In the news:
Metro gets $4.7M settlement over unwanted buses
King County Metro Transit recovered $4.7 million of the $6.1 million it spent on a fleet of short buses. Citing fumes and poor sightlines, the transit agency sent the vehicles back to the manufacturer.
Seattle Times transportation reporter
King County Metro Transit says it recovered $4.7 million of the $6.1 million it spent on 35 short buses that the agency pulled off the streets, after drivers complained of poor sightlines and fumes.
The transit agency returned the entire batch to the manufacturer this summer, as part of an out-of-court-settlement, said General Manager Kevin Desmond. He said it’s the first time Metro has spurned a group of vehicles.
Metro received the 35 diesel buses in 2009, seeking an alternative to full-size buses for outlying routes in East and South King County. They seat about 20 people and have low floors for easy boarding.
The StarTrans 1900 Series vehicles also had a “poorly designed and engineered driver station that limited shorter drivers’ visibility,” Metro complained in a lawsuit against Supreme Corporation, the Goshen, Ind.-based manufacturer, whose large vans and small buses travel millions of miles a year in the country.
In fact, King County has what Desmond called “a long, successful history” with a smaller StarTrans model for its Access fleet that shuttles disabled riders.
Driver complaints began shortly after the new 1900 Series buses arrived, so Metro parked them at a Bellevue base for months, then reworked the mirrors.
But when the buses went back to the streets, the circulation system on some vehicles “funneled noxious fumes from the diesel-engine compartment into the bus interior,” according to the lawsuit, filed in King County Superior Court in February 2012.
The document listed 30 alleged flaws, from plugged fuel filters to pulsating brakes.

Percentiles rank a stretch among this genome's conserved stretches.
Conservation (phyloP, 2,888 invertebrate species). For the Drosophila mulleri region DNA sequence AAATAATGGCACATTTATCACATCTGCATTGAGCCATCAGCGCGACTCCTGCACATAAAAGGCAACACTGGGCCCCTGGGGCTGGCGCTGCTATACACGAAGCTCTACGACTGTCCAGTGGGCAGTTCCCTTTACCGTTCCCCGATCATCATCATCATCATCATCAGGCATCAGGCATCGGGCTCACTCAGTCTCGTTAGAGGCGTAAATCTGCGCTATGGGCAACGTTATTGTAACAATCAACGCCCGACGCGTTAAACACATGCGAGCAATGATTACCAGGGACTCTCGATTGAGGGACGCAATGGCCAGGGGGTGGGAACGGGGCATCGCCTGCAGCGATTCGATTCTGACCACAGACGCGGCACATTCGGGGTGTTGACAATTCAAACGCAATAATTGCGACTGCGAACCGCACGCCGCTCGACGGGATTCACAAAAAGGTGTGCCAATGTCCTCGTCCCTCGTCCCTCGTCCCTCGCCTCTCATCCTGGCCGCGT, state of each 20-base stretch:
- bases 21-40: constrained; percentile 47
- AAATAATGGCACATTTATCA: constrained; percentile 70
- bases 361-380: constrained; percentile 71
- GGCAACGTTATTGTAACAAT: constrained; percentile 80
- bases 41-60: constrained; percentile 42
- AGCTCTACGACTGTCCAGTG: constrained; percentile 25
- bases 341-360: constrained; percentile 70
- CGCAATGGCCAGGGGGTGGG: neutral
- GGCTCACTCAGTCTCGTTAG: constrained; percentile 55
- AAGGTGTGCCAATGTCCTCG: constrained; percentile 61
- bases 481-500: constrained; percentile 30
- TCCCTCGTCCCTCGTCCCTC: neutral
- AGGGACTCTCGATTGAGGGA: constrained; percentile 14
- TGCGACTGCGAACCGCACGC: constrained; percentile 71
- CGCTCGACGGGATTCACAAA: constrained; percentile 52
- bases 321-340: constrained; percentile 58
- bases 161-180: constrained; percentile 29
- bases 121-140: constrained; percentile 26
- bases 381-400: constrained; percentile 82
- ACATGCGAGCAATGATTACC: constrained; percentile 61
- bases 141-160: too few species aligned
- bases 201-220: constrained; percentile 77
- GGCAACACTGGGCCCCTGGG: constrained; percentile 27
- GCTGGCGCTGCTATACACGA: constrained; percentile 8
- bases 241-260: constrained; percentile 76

Metro said it “revoked acceptance” of the buses in late 2011. This summer, the two sides reached a $4.7 million out-of-court settlement, said Desmond. Doing so cost the county $600,000 in legal fees, which was less than the $1.2 million the county budgeted to pursue the case.
Calls to StarTrans were referred to a company attorney, who could not be reached for comment late last week.
In 2010, the company’s vice president for bus sales told The Seattle Times there were no complaints in other cities. He pointed out that Metro’s inspectors saw and evaluated the buses throughout the procurement.
StarTrans was founded in 1983, and is now a division of Supreme Corp. The company profile on its website says it is “strongly committed to building the best quality products delivered on time.”
The money loss associated with the buses’ return comes as Metro is operating many packed buses and shortening driver breaks to squeeze every trip out of a tight budget. Metro has suggested a car-tab tax increase to avoid service cuts when other revenue sources expire, next year.
Desmond said that if Metro had been more rigorous when reviewing a prototype, managers could have dealt with the visibility problems beforehand. He said other flaws were unforeseeable until buses logged many miles.
“That’s utterly unique. I would never want to do this again,” Desmond said of the rejection.
Brian Sherlock, a Metro driver and safety-committee member for Amalgamated Transit Union Local 587, said rejecting the 35 vehicles is an instance of Metro doing the right thing.
Mike Lindblom: 206-515-5631 or firstname.lastname@example.org. On Twitter @mikelindblom